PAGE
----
If I’ve said it before, I’ll say it again … I spent roughly half of my high school allowance earnings on New Kids on the Block paraphernalia, and the other half on the unabashedly 90s invention, the “cassingle.” Money well spent in both cases.
Well, no, I can’t back that up. If I had saved some of the NKOTB schwag and kept it pristine, I might have been able to make back 10% of my money. Ditto the cassingles – what collector’s items those might be! But alas, I used them up and wore them out, leaving me only with shame, memories, and cautionary tales for the generation that follows me. A generation that gets to download any single song it wants for no more than $1.29 on iTunes.
Not me. I paid $3.49 for the privilege of one song (and a crappy B-side) in cassette form. And when I was in high school, $3.49 was like seventy-five dollars today.
Perhaps not. But I cleaned a lot of toilets and babysat a lot of weirdos to keep my cassingle collection fresh.
I’ve thought about that old collection from time to time, but not necessarily about the ‘classic’ or ‘decent’ or ‘un-embarrassing’ songs I’d wish I’d saved in that format. For example, R.E.M.’s ‘Stand’ was the first cassingle I bought.
No, rather, I think of those lost and unloved singles. The deep-in-the-bowels-of-American-Top 40 cuts you won’t hear on Sirius’ 90s on 9. Little gems that maybe you will enjoy (re)discovering with me. And laughing about the fact that one day, long ago, I paid $3.49 for the ability to be able to listen whenever I wanted.
So as to not make this entry too cumbersome, here’s part one, with part two to follow sometime (I hope) soon. The quality on these videos is far from optimal, but what can I say – there aren’t many people uploading these lost ‘classics.’
Judson Spence, Yeah Yeah Yeah
Top Spot on U.S. Pop Charts: 32
My friend Jason saved me 35 dimes by giving this to me in exchange, I think, for an extra copy of Achtung Baby I had. He may have won out on that deal. Judson may or may not be some sort of Christian ‘rocker,’ but despite the sole reference to ‘heaven,’ and ‘guardian angels,’ this song isn’t about anything overtly spiritual. It’s a simple ode to love that may or may not be unrequited, Yeah (cubed) has got a bit of soul and enough repetition to make it catchy but not monotonous. I vaguely remember a video, but I’ll be damned if I could find it on the world wide webs … here’s a look at the song.
Titiyo, My Body Says Yes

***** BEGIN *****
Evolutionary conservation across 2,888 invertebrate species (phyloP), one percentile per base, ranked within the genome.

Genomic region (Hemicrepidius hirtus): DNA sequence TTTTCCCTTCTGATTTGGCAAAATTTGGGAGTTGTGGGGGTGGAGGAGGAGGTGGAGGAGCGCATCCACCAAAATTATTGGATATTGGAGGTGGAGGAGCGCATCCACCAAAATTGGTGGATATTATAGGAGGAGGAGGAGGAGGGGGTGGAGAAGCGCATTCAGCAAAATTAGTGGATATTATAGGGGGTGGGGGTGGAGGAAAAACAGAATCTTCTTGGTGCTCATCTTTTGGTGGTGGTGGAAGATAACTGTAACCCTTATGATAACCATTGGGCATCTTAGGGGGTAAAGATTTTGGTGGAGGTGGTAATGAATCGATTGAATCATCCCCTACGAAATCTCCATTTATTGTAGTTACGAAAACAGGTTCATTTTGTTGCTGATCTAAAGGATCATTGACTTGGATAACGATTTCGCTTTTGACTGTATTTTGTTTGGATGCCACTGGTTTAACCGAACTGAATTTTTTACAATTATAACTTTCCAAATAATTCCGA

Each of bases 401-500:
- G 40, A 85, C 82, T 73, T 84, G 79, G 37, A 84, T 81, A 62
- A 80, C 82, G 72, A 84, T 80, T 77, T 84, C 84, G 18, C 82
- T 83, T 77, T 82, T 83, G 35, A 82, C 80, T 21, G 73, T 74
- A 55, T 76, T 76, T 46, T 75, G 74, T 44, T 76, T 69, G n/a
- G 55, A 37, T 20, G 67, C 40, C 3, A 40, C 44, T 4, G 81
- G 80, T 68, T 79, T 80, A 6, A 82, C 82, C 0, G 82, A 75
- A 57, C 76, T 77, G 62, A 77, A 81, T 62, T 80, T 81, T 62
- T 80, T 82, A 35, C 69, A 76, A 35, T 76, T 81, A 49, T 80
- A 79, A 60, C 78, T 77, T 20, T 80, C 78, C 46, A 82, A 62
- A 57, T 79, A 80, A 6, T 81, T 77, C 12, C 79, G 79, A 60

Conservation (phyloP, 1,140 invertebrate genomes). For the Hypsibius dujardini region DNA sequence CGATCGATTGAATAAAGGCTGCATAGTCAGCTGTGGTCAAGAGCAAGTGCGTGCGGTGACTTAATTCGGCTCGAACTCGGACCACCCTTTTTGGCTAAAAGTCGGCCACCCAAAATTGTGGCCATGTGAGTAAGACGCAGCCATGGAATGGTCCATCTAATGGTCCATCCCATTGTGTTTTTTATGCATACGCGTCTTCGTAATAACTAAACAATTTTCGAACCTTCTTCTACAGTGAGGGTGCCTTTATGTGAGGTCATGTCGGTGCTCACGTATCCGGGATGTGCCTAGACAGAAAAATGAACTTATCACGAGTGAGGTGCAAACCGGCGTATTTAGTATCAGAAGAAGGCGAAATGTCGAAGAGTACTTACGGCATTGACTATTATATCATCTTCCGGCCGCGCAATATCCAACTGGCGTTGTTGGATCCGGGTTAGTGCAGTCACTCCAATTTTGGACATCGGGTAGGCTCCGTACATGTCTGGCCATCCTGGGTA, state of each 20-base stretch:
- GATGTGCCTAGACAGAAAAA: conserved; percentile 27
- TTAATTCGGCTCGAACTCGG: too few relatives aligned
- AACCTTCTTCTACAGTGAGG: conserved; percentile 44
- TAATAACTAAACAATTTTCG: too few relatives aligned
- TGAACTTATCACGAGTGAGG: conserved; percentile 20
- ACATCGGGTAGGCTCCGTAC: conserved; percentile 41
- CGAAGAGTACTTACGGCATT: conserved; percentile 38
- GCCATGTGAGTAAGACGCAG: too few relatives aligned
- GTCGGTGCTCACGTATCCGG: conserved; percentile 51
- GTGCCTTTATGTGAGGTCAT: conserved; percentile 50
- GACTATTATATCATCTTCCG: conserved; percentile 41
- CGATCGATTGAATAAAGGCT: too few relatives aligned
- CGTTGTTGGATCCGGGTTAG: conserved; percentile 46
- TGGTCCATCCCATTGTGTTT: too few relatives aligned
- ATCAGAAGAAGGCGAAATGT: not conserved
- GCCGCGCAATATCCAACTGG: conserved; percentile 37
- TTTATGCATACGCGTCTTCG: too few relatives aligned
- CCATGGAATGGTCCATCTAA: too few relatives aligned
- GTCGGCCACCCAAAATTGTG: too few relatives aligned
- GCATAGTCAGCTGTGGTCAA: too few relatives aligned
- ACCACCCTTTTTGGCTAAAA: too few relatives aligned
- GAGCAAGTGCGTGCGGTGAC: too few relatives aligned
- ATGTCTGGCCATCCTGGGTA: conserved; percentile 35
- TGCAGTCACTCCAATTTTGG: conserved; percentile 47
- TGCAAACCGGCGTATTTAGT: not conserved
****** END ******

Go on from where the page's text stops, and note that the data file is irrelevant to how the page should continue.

Top Spot on U.S. Pop Charts: 42
I don’t ever recall hearing this hip-pop singer’s name spoken aloud, but it sure looks like it would be pronounced “[Crude name for women’s body part] + [casual greeting in urban cultures],” so it’s no wonder her career never took off (except in her native Sweden). (Side note: Wiki also tells me she is the half sister of Neneh Cherry???)
This song — Tityo’s biggest U.S. hit at 42 on the charts — is energetic, fun, and better than anything Paula Abdul ever did. It tells a story involving a sweet guy, a bicycle, and a tempted good girl gone bad (maybe). This was one cut I could never even find on Napster back in the day (not that I was looking, Lars).
George Lamond and Brenda K. Starr, No Matter What
Top Spot on U.S. Pop Charts: 49
Long before Rihanna and Eminenm, years before Drake and Nicki Minaj, there was this cheesy duo of love-against-all-odds. Brenda K. Starr is best known (?) for doing the original version of ‘I Still Believe’ that Mariah Carey later covered. The jury is still out on George Lamond’s most memorable contribution to society. The lyrics are saccharine and the tune is corny, but the harmonies aren’t bad and you’ve gotta admire the passion contained within the bridge. You gotta!
Nia Peeples, Kissing the Wind
Top Spot on U.S. Pop Charts: 76
First of all, Ms. Peoples (not to be confused with a Pebbles, a similarly exotic gal singer who had hits at roughly the same time before screwing TLC out of all of their money) is having a career resurgence playing Emily’s super-hot Mom on Pretty Little Liars. She makes the cut for this reason alone. The song’s not great aside from the relatively decent chorus, but it’s worth revisiting once every six years or so.
The sole video I found didn’t allow embedding, so here’s a link for you…